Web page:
The Work Of The Lord Chief Justice Examined In Justice Committee

The Lord Chief Justice, Lord Burnett of Maldon, is appearing in person before Parliament’s Justice Committee today (Tuesday, November, 10) from 2.30-4pm.

Lord Burnett of Maldon and the Committee will discuss the capacity of the courts system to deal with outstanding cases across the criminal and civil systems in England and Wales in the wake of the coronavirus outbreak, and consider how the court system is performing in general.

In a statement released on November 1, The Lord Chief Justice and Senior President of Tribunals said,

“The Prime Minister has announced the intention of the Government to introduce regulations that place England back into “lockdown”. The work of the courts and tribunals will continue to be exempted from these measures.

“Between March and July when the country was last subject to similar restrictions great efforts were made to ensure that all of our courts and tribunals could continue to function including, after a short pause, carrying on with trials in both the Magistrates’ Courts and the Crown Court. In none of our jurisdictions did work grind to a halt.

“It is vital for the well-being of the country that the administration of justice continues to operate.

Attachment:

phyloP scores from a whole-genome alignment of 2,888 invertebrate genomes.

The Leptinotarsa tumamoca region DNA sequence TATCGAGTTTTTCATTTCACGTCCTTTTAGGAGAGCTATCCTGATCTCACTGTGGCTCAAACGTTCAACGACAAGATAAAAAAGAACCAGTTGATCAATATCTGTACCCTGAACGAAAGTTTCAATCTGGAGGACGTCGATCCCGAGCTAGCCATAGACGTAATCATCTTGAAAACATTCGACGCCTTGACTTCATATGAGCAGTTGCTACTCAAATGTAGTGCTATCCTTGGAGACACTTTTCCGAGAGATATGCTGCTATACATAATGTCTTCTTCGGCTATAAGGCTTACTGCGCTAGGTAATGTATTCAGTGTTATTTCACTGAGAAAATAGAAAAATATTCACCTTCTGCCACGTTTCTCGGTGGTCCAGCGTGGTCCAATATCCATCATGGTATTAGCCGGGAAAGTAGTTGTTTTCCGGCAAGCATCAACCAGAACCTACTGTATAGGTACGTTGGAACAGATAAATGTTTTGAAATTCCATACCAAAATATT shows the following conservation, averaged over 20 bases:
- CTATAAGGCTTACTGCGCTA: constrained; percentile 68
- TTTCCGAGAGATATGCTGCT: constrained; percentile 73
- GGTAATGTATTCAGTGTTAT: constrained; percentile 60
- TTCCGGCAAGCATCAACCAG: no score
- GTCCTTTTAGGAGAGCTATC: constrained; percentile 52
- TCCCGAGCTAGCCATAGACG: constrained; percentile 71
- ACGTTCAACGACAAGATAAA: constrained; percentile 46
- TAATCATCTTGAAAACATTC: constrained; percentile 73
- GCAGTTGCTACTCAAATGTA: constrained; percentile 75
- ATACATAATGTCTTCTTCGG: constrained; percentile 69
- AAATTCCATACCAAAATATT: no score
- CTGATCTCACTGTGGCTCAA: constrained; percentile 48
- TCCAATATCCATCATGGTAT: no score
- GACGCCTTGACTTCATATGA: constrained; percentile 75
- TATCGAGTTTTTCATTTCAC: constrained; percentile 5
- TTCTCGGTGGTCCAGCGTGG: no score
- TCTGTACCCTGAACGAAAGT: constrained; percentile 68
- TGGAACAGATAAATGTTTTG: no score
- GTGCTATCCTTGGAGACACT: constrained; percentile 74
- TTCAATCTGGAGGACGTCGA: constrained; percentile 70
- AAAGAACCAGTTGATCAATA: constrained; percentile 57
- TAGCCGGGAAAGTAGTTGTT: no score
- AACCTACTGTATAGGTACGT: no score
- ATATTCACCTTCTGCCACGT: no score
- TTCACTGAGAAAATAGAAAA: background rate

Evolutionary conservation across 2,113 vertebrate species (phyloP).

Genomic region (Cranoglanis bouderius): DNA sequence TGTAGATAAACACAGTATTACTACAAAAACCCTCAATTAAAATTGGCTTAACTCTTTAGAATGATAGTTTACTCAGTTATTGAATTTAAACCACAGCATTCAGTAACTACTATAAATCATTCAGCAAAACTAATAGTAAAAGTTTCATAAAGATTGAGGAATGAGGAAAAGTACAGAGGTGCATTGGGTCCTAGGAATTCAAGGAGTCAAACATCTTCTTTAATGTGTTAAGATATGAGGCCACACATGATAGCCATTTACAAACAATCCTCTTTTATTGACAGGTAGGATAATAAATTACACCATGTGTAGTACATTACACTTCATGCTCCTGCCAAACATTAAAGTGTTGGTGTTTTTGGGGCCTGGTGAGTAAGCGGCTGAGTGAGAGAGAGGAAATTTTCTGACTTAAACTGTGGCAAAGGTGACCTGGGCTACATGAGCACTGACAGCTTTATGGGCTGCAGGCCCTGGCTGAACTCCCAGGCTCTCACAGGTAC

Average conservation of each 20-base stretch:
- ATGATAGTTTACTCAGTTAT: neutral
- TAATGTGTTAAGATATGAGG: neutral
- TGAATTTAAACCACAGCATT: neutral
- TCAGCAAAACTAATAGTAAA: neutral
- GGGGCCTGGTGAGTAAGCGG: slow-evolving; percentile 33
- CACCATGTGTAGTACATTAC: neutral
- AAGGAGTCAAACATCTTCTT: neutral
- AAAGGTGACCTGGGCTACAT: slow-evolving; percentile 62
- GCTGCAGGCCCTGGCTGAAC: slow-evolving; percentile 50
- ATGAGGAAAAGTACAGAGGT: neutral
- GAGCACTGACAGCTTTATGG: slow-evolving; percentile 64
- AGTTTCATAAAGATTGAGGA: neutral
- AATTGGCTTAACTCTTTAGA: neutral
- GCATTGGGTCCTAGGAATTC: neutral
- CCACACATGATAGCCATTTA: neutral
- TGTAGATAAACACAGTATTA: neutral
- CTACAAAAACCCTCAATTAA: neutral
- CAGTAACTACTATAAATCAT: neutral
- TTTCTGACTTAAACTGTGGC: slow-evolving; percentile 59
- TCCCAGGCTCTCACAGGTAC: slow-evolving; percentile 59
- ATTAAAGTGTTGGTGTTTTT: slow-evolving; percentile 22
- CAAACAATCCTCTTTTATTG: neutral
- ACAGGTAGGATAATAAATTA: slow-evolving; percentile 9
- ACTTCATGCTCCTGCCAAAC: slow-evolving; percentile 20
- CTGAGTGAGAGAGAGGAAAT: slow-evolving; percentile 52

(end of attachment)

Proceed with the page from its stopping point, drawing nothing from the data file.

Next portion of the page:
“The legal profession, the parties, jurors, witnesses, judges, magistrates and court staff are all key workers, vital to the continued running of the courts and tribunals in this proposed period of renewed significant restrictions.

“Our experience since March has left us much better prepared. HMCTS will continue to follow and implement public health advice to reduce risk.

“In March we urged judges across the jurisdictions to facilitate the remote attendance of participants in court proceedings where that was compatible with the interests of justice.

“The interests of justice are wide and extend beyond the interests of parties in a hearing to encompass the consequences of delay in the case and to the system as a whole.

“Remote attendance, together with the requirements for social distancing, have led to a significant reduction in footfall in all court buildings whilst enabling thousands of hearings to take place. Significantly reduced footfall will continue to be necessary in this next phase.

“Judges and magistrates must continue to make full use of these provisions so that cases can be dealt with as soon and as efficiently as possible.

“The response of the judiciary, the magistracy and HMCTS to the intense difficulties which we endured earlier in the year was remarkable.

“We have every confidence that in the coming very difficult period, with the support of all those who contribute to the running of the courts, collectively we will remain equal to the many challenges ahead.”